Has Greece Caused a Credit Event?
David M. Lindley
Supreme Court Limits Reach of Alien Tort Statute, But Some Questions Are Unresolved
Authors: David M. Lindley, Greg T. Lembrich, Ranah L. Esmaili
On April 18, the U.S. Supreme Court unanimously affirmed a Second Circuit decision dismissing the tort claims of Nigerian nationals against international oil companies for alleged complicity with the Nigerian Government in committing human rights abuses during the 1990s. The majority decision in Kiobel v. Royal Dutch Petroleum Company, et al. applied the presumption against extraterritorial application to the Alien Tort Statute (“ATS”) to bar claims seeking relief for alleged violations of international law occurring outside the United States, but left crucial questions regarding corporate liability unresolved.
Has Greece Caused a Credit Event?
Source: This article originally appeared in the August 3, 2010, issue of IFLR
Authors: David M. Lindley, Edward Flanders
The recent financial travails of Greece raise three interesting questions: First, has the country's conduct so far constituted a credit event and, in particular, will any of the steps Greece has taken in response to the demands of the situation be found to constitute a credit event? Second, even if no credit event has occurred yet, will Greece be able to avoid restructuring its debt if it fails to satisfy the conditions precedent to its receipt of EU and IMF support? (Whatever waivers the political process might provide to Greece, it seems unlikely that those who bought protection will be satisfied with politically desired social peace.) Lastly, will the decline of Greece's financial rating to junk status create rights for protection buyers even if such a decline is not a credit event?
Regulators and Market Participants Target Future Regulation of Credit Default Swaps
Authors: Edward Flanders, William C. F. Kurz, David M. Lindley, Jeffrey R. Zuckerman, James Wheaton
Over the past several weeks, U.S. and U.K. regulators and various market participants have made several potentially significant statements regarding the possible future regulation of credit default swaps (“CDS”). The Securities and Exchange Commission (“SEC”), the Commodities Futures Trading Commission (“CFTC”), the Board of Governors of the Federal Reserve (the “Federal Reserve”), the President’s Working Group on Financial Markets (“PWG”), and the New York Insurance Department (“NYID”) in the U.S., the U.K. Financial Services Authority (“FSA”) in the U.K., as well as a group of eight major CDS dealers (the “Dealers”), have all expressed concerns about CDS, their regulation and the availability of information about the CDS market.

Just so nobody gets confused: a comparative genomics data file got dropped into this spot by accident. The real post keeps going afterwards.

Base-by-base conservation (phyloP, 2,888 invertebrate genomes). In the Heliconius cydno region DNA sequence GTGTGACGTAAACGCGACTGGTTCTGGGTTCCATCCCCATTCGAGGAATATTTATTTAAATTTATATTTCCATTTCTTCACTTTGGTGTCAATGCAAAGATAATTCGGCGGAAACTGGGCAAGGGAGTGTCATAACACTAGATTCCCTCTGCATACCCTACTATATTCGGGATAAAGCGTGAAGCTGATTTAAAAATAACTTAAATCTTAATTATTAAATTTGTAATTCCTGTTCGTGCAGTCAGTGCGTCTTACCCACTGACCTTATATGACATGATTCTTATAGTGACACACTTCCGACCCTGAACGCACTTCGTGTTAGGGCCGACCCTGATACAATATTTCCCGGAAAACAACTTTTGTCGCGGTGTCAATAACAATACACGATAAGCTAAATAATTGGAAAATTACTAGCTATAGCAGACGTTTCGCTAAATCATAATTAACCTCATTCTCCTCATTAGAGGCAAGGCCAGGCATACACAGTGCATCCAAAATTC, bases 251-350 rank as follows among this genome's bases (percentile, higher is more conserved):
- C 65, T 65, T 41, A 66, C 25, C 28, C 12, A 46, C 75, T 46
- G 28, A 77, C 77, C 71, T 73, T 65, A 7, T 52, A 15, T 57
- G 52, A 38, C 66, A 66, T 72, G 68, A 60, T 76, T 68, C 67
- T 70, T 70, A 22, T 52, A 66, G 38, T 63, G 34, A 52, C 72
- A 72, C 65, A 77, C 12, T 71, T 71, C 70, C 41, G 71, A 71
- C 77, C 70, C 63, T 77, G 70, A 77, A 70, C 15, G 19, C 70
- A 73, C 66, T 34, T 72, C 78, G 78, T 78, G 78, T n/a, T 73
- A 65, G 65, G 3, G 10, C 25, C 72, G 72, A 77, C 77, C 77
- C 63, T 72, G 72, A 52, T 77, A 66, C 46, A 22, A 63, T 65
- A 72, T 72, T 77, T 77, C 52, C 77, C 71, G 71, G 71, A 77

Manhattan Federal Court Enforces ‘Clear’ Terms of Credit Default Swap Contract
Authors: David M. Lindley, Edward Flanders, William C. F. Kurz, Rick B. Antonoff, James Wheaton
Lawsuit Challenges Termination of Insured Credit Default Swaps
Authors: William C. F. Kurz, David M. Lindley, Ernest Patrikis, Rick B. Antonoff
In a lawsuit filed in New York federal court on March 19, 2008, Merrill Lynch International (“MLI”), an affiliate of the investment banking firm Merrill Lynch & Co. Inc., alleges that bond insurer XL Capital Assurance Inc. (“XL”) wrongfully terminated a series of insured credit default swap agreements based on XL’s claim that MLI repudiated the agreements by assigning voting rights with respect to the insured reference securities to a third party. MLI commenced the lawsuit to obtain a declaratory judgment that the swap agreements remain binding and enforceable against XL and that MLI did not repudiate them. In effect, MLI seeks a ruling that XL’s purported terminations are invalid.
Narrow Construction of New York Statute Results in Limitation of Rights Automatically Transferred to Purchaser of Security
Authors: Bruce A. Ericson, David M. Lindley
Bulletin 03-07, Second Circuit Limits Retroactive Application Of Foreign Sovereign Immunities Act
Authors: David M. Lindley, David, Crichlow, Jessica E. Habib